She began her career with an engagement at the Berlin Court Opera in the 1913-1914 season. There she sang inter alia the Tebaldo in Verdi’s “Don Carlos” and the first Scarce at the Berlin premiere of “Parsifal” (1914). In 1914-1919, she joined the National Theatre of Mannheim (including 1917 in the world premiere of “Sharazade” by Bernhard Sekles in the title role), 1919-1921 at the State Opera of Stuttgart.In  1922-1926 she was engaged at the Berlin State Opera. In 1927 she accepted a position at the Metropolitan Opera New York (first role: Witch in “Hansel and Gretel” by Humperdinck). She went to the Metropolitan Opera in the long period from 1927 to 1941 on in smaller soprano-like mezzo-soprano roles, as well as Elsa in “Lohengrin”, as Venus in “Tannhauser”, as Ortrud in “Lohengrin”, as Gutrune in »Twilight of the Gods “, as Chrysothemis in” Elektra “by Richard Strauss, as Herodias in its”. Salome “, as Giulietta in” tales of Hoffmann “and as Marianne Leitmetzerin in” Rosenkavalier “In 1933, she replaced Frida Leider as Brünnhilde in “Valkyrie”. Their great game remained the witch in “Hansel and Gretel”. 1930, 1935 and 1936, she was at the opera in San Francisco as a guest in 1938 at the Opera House of Chicago. At the festivals of Salzburg 1933-1934 she sang Isolde in “Tristan” by Bruno Walter, 1934, she appeared as a guest at the Vienna State Opera. Since 1942 she worked as a professor at Indiana University in Bloomington, where she also resides. Among her pupils was the soprano Felicia Weathers. She was married to the Swedish music critic Walter Brandon, her daughter Inge Manski was a successful singer.
Numerous recordings of the Vox brand, HMV, Tri-Ergon, private recordings from the Metropolitan Opera, etc. on EJS “Rheingold.”

as Isolde Salzburg 1933 (by courtesy of Peter Giljum)

 

as Isolde with Rünger Salzburg 1933 (by courtesy of Peter Giljum)

 

as Isolde with Grahl, Manowarda and Rünger Salzburg 1933 (by courtesy of Peter Giljum)

 

as Isolde with Grahl, Manowarda and Rünger Salzburg 1933 (by courtesy of Peter Giljum)

 

as Isolde with Grahl Salzburg 1933 (by courtesy of Peter Giljum)

as Isolde with Grahl Salzburg 1933 (by courtesy of Peter Giljum)

 

as Isolde with Grahl, Manowarda and Rünger Salzburg 1933 (by courtesy of Peter Giljum)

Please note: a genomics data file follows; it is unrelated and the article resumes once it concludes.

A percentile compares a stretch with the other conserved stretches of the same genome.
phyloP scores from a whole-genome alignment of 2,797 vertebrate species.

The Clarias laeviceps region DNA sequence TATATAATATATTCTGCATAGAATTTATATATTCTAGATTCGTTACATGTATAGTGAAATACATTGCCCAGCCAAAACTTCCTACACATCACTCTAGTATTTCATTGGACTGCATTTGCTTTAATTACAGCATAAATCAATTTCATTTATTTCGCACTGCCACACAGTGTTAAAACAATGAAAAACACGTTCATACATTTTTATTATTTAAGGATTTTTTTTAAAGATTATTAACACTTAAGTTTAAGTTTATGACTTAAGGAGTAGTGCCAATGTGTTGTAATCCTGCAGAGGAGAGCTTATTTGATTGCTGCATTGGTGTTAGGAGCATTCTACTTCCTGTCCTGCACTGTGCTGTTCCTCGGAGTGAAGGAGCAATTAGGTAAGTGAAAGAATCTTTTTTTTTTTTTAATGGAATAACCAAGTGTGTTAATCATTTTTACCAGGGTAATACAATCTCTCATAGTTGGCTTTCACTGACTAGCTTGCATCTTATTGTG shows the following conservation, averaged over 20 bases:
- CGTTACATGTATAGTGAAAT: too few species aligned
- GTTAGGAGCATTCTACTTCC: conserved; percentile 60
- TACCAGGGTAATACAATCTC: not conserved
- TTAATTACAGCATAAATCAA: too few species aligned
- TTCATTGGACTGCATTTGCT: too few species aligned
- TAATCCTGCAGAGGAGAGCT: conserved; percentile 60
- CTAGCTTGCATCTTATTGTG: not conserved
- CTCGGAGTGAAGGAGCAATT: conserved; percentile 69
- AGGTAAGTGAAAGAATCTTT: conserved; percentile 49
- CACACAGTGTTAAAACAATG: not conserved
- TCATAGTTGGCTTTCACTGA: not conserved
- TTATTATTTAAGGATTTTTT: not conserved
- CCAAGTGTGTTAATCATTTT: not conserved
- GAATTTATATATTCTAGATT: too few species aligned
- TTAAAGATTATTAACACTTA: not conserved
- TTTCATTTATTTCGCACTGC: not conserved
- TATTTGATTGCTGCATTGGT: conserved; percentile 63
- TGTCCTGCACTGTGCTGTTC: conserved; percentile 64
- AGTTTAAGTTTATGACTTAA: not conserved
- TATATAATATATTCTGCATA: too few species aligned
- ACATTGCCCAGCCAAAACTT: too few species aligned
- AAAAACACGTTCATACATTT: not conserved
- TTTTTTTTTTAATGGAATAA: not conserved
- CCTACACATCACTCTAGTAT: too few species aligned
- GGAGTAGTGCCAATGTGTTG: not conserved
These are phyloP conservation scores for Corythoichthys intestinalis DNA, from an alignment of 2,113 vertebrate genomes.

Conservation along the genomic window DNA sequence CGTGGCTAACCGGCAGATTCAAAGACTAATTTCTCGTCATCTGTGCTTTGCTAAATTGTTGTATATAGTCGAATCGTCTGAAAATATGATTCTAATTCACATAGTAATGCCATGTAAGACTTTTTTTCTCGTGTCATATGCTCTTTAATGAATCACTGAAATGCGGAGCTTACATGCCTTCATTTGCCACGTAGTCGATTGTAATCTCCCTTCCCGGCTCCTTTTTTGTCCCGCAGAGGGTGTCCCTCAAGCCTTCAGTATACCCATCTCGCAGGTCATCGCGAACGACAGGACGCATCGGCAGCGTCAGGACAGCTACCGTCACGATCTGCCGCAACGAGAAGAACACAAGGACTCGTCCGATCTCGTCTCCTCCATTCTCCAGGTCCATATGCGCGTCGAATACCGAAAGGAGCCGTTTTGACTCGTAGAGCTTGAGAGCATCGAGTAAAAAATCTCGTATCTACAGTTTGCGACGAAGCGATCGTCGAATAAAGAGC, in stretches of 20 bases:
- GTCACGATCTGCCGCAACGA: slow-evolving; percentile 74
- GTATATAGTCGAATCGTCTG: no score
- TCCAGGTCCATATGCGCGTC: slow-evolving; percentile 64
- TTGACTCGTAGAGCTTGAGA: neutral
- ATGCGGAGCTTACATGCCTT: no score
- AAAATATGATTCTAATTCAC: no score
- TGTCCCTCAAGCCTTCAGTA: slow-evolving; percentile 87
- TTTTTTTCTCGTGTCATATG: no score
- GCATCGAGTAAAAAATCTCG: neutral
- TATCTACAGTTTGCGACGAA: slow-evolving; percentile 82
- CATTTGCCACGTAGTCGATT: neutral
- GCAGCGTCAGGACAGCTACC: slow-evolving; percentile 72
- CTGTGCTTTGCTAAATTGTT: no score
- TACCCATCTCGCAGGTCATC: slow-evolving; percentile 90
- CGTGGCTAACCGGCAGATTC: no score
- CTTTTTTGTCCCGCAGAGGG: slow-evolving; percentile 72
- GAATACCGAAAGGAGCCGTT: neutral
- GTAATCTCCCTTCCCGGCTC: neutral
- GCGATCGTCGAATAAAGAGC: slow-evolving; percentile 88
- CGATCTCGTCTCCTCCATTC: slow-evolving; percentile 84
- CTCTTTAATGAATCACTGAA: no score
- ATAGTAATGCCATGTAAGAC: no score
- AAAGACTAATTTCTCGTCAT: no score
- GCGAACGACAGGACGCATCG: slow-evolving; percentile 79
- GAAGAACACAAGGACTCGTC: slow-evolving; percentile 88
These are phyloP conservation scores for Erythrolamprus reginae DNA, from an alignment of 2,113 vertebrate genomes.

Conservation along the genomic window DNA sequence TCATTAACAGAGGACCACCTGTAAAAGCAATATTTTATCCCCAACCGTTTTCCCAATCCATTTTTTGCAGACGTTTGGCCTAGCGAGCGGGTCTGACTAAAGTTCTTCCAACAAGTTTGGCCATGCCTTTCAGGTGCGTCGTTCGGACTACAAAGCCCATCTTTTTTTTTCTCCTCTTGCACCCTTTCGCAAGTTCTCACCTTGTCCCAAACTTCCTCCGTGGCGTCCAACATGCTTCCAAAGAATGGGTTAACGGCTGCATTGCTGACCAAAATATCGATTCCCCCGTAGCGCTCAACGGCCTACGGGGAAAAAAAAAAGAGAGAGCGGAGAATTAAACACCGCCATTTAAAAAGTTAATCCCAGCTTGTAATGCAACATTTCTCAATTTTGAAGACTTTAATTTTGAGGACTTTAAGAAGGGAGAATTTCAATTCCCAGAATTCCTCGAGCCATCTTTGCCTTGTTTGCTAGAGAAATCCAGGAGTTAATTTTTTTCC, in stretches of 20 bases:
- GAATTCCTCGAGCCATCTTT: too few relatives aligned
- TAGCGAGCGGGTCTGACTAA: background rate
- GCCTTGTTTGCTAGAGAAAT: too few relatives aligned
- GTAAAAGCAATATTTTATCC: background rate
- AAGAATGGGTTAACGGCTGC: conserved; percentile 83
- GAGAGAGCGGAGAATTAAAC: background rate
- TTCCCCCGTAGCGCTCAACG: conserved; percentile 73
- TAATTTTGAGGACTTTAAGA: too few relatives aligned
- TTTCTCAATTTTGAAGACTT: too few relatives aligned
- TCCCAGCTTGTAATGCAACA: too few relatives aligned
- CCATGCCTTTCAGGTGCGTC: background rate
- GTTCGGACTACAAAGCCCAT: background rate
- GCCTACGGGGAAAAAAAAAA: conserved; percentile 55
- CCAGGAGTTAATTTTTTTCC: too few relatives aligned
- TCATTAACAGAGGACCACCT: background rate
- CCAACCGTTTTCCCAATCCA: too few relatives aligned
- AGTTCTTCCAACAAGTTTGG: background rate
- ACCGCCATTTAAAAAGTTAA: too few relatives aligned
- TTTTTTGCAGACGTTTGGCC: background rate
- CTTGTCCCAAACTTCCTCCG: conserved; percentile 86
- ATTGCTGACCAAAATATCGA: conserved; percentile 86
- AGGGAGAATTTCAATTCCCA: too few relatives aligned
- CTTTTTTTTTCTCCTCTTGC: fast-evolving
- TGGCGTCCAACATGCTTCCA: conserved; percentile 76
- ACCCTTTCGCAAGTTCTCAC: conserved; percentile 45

as Walküre with Schorr and Flagstad San Francisco 1935

as Herodias with Ljungberg and Lorenz MET 1934

as Herodias Close-Up MET 1934

as Witch MET 1931

as Witch with Team “Hänsel und Gretel” MET 1931

with Friends

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Posted by on August 29, 2012 in Sopranos

 

THERESE MALTEN, Soprano, * 21 June 1855 Insterburg (Ostpreußen), † 02 January 1930 Neuzschieren bei Dresden;

A well-known German dramatic soprano.

She was born at Insterburg, East Prussia, studied with Gustav Engel in Berlin, and made her début in 1873 in Dresden as Pamina in The Magic Flute. In 1882 Richard Wagner selected her as the original Kundry in Parsifal. From that time on till her retirement in 1903, she remained a member of the Dresden Opera, with frequent leaves of absence for appearances in the principal European opera houses such as the Semperoper [contradiction: this is the same as the Dresden Opera]

Her repertory included many the great mainstream operas, but she was pre-eminent as an interpreter of Wagner’s heroines.

 

as IsoldeDresden 1888 (Collection G&K)

as Isolde Bayreuth 1886.

as Isolde Dresden 1899

as Isolde Dresden 1899

as Isolde Bayreuth

as Brünnhilde 1890 (Collection G&K)

as Brünnhilde Dresden

 

as Brünnhilde 1890

 

as Brünnhilde 1890 (Collection G&K)

as Brünnhilde 1890 (Collection G&K)

as Brünnhilde Dresden

as Brünnhilde “Siegfried” 1890

 as Kundry Bayreuth 1882

 

 as Kundry Bayreuth 1882

as Kundry Bayreuth 1882

as Kundry Bayreuth 1882

as Kundry Bayreuth 1889 (Collection G&K)

 

as Kundry Bayreuth 1889

 

as Kundry Bayreuth 1889 (Collection G&K)

 

as Kundry Bayreuth 1882

 as Kundry Bayreuth 1882

 

as Kundry Bayreuth 1882

 

as Kundry with Gudehus and Siehr  Bayreuth 1882

 

as Kundry with Gudehus  Bayreuth 1882

   

as Kundry with Van Dyck Bayreuth 1882

as Elisabeth

as Elisabeth

as Elisabeth

as Elsa Dresden 1884

as Eva 1886

as Eva with Gudehus and Scheidemantel Dresden

as Sieglinde

 

as Senta

 

as Milada ?

 

as ?

Portrait (Collection G&K)

Portrait with her dog Black Dresden 1888 (Collection G&K)

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Posted by on August 29, 2012 in Sopranos

 

RUTH JOST-ARDEN, Soprano, * 02 September 1899 Berlin, † 19 December 1985 Bayreuth;

Jost-Arden received vocal training in Berlin and in New York. Her first successes were on the concert stage. Her voice attracted the attention of Toscanini, who brought her to Bayreuth for the 1930 Festival where she made her debut as Venus in Tannhäuser. From 1931-40 she was the principal dramatic soprano at the Cologne Opera. She sang very little during World War II, and after 1945 she lived in Bayreuth.

 

as Kundry Bayreuth (by courtesy of Erich Wirl)

as Venus Bayreuth 1930

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Posted by on August 23, 2012 in Sopranos